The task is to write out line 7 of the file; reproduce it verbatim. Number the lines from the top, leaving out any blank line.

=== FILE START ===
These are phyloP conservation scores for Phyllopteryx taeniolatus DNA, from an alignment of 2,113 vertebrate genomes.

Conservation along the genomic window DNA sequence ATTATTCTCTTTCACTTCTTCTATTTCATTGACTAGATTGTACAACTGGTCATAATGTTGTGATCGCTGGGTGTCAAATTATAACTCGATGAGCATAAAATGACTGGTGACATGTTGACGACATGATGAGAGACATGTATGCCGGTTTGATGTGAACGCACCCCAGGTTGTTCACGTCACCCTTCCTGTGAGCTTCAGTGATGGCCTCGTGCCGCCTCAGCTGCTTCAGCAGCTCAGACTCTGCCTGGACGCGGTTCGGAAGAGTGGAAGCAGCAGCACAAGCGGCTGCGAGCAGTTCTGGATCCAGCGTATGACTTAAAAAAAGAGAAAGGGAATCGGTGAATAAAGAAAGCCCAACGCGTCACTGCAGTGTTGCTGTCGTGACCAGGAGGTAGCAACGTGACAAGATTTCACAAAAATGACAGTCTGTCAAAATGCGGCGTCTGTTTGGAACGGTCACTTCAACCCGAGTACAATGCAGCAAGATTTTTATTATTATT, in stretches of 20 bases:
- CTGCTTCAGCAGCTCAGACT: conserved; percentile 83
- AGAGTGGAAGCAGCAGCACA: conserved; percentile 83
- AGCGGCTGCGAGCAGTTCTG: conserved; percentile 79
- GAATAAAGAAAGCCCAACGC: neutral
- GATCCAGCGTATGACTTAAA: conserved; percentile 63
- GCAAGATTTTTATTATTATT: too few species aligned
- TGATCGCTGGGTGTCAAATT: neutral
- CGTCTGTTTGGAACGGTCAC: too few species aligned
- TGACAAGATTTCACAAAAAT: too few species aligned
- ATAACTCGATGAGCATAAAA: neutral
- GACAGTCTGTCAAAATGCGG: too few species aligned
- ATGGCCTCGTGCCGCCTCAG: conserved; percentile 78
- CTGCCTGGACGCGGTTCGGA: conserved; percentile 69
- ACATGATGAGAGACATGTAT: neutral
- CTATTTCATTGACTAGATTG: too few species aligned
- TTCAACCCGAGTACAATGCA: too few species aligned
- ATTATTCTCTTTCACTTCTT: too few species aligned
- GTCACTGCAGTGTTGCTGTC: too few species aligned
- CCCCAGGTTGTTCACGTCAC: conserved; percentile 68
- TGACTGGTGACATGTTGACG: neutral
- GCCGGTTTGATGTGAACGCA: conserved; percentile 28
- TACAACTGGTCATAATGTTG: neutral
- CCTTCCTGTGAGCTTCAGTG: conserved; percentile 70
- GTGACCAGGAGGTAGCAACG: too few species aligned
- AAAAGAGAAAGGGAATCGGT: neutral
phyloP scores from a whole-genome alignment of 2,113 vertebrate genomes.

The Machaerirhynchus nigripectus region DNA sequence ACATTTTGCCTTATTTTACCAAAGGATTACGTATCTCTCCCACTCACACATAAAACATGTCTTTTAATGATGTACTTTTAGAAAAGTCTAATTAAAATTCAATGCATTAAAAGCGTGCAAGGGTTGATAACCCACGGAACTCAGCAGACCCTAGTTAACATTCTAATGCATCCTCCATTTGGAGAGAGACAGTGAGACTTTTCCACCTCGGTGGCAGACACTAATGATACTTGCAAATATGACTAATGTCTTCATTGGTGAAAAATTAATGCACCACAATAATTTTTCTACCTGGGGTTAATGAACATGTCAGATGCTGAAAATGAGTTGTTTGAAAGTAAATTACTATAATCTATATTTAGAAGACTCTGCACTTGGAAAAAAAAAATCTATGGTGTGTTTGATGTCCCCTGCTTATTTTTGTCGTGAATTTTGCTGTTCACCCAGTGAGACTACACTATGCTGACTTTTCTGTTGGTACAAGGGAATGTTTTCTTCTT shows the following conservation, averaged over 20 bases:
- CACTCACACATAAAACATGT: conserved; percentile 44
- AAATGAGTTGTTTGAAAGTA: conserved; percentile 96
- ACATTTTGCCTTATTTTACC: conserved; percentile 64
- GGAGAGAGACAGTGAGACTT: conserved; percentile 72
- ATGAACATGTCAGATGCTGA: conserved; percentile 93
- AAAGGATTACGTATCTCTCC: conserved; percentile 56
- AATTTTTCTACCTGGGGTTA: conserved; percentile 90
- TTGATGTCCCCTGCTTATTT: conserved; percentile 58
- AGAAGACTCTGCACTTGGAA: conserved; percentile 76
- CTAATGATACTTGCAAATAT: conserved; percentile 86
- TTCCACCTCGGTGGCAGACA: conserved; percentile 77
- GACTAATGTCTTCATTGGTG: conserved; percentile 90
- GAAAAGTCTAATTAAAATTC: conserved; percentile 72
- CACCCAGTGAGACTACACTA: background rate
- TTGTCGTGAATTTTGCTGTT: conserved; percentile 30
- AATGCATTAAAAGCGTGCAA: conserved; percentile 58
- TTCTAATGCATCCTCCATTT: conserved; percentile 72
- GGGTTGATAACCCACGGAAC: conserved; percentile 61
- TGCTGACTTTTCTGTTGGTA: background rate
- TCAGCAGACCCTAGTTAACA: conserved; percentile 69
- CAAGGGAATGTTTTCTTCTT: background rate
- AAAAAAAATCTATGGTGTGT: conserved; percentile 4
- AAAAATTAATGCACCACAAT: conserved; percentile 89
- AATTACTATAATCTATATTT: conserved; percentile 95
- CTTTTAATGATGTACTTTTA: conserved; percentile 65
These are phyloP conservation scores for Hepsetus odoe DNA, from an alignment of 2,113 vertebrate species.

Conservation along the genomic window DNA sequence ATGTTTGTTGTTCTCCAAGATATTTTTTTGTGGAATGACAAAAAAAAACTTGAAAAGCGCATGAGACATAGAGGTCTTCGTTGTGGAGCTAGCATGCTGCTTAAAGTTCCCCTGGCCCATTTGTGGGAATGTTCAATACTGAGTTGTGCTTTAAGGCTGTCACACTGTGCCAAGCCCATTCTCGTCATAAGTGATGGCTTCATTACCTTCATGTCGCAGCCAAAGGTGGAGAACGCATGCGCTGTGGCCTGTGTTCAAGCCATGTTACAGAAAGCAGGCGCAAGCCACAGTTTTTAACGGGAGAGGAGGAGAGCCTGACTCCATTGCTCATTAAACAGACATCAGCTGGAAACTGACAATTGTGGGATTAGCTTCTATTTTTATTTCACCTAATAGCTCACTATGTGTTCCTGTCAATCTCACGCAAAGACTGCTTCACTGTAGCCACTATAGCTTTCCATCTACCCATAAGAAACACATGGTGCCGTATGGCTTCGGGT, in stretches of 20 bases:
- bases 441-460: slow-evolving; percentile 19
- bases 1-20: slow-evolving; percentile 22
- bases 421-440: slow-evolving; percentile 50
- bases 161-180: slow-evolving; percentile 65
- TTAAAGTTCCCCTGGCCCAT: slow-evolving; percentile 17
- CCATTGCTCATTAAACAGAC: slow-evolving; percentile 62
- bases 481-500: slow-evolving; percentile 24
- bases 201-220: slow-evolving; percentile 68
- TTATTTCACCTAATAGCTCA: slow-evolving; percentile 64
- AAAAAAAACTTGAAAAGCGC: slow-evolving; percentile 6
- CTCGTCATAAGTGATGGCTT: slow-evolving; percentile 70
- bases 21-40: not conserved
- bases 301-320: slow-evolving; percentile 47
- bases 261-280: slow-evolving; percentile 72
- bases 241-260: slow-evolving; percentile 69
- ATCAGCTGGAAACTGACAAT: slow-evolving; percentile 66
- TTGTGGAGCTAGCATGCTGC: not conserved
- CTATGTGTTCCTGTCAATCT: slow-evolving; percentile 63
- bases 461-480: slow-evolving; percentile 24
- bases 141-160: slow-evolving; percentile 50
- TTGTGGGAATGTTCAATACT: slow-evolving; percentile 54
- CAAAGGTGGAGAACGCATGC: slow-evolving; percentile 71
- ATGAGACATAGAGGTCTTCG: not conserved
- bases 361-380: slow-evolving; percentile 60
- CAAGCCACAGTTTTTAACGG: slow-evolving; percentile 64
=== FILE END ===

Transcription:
- GATCCAGCGTATGACTTAAA: conserved; percentile 63